He also speaks of the dangers of isolation and the importance of self-knowledge. In “My Kinsman, Major Molineux”, the youth is desperately seeking his second cousin who is supposed to be fairly wealthy. During one visit to the young man’s home, the kinsman, Major Molineux, shows interest in having the child come and stay with him where he may help him enter adulthood. As the story progresses, the young guy is sent on his way at 18 in good clothing and with money in his pocket. Nonetheless, while waiting on his cousin he falls to sleep while waiting to see his kinsmen.
He dreams that he sees his kinsman and that he is not at all what he expected and that although his kinsman (society) sees him, he just continues on his way, leaving him behind. When the boy is awakened he decides that he doesn’t need his cousin and that he would rather leave town on the first ferry. What Hawthorne was saying is that society is not there for personal advancement and that to advance you have to sacrifice some part of yourself in a democratic community. In Hawthorne’s description of the kinsman (society), he makes him overpowering and stiff.
He wanted to show the uncaring society when it comes to the lone man. He then goes on to have the character of the young man say that he saw society and it saw him, but it didn’t want to see him again. It was as if to say that because he was not with the parade of people representing the democratic community that he was unwanted and that he would not be able to succeed. He was immediately turned away by the coldness. Although ready to leave the town (society), the gentleman who had took seat with him would not let him until he stayed longer since he felt the young man could make it in the world.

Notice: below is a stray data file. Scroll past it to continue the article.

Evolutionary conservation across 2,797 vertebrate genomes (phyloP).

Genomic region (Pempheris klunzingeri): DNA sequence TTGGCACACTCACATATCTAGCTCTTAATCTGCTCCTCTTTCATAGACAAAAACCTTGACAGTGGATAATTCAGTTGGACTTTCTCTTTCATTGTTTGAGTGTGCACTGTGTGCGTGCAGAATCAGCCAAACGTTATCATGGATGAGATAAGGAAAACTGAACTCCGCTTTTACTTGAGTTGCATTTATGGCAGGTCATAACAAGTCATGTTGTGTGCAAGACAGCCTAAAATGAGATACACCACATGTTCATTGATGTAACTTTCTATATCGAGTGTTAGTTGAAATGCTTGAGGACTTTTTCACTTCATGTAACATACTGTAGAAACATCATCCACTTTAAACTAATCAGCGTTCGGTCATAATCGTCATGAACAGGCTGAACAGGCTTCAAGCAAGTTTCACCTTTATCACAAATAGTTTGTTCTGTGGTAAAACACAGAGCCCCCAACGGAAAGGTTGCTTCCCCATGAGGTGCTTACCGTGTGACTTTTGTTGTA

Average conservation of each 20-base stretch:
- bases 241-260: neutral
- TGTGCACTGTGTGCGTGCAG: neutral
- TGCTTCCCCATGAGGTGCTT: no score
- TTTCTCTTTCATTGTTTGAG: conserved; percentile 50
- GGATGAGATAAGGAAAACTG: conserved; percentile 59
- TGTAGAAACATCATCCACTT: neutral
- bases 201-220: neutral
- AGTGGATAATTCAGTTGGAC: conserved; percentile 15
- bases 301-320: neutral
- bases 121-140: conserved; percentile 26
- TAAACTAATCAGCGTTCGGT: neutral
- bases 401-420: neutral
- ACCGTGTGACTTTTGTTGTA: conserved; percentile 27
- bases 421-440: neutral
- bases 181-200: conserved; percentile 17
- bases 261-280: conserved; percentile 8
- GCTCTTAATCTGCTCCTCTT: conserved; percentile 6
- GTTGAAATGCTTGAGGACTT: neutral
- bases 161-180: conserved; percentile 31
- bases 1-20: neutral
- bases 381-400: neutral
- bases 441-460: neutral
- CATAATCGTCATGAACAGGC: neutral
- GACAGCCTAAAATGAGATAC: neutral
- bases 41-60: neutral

The gentleman even said to him “Or if you prefer to remain with us, perhaps, as you are a shrewd youth, you may rise in the world, without the help of your kinsman, Major Molineux” (My Kinsman, Major Molineux, 2207). The author’s point of individualism and democratic community not being able to exist together is shown throughout characters in the story. Hawthorne makes his point that to be successful in society you must either become part of a community or you must dare to be the one who is different. He also stresses that there is no way you can do both, to move forward yourself you must stop worrying about the other.
Also, he is saying that you must do it for yourself and that no one else can help you. Emerson furthermore supported Hawthorne’s conclusion when he said that “Society everywhere is in conspiracy against the manhood of everyone of its members. Society is a joint-stock company, in which the member’s agree, for the better securing of his bread to each shareholder, to surrender the liberty and culture of the eater. The virtue in most request is conformity. Self reliance is its diversion?. Whoso would be a man is a nonconformist?.. Nothing is at last sacred but the integrity of your own mind.
Absolve you to yourself, and you shall have the suffrage of the world. (Individualism and/vs. Community, 1306-7). He was himself saying that by conforming you lost your sense of self and were no longer a man with his own thoughts and ideas but an number among many with the same. Franklin, Hawthorne, and Emerson all believed their idea was the right one, but the fact is neither were right. The Individualism and/vs. Community can best be summed up by Alexis de Tocqueville’s “Democracy in America” where he said, “Individualism is a novel expression, to which a novel idea has given birth” (Individualism and/vs. Community, 1308).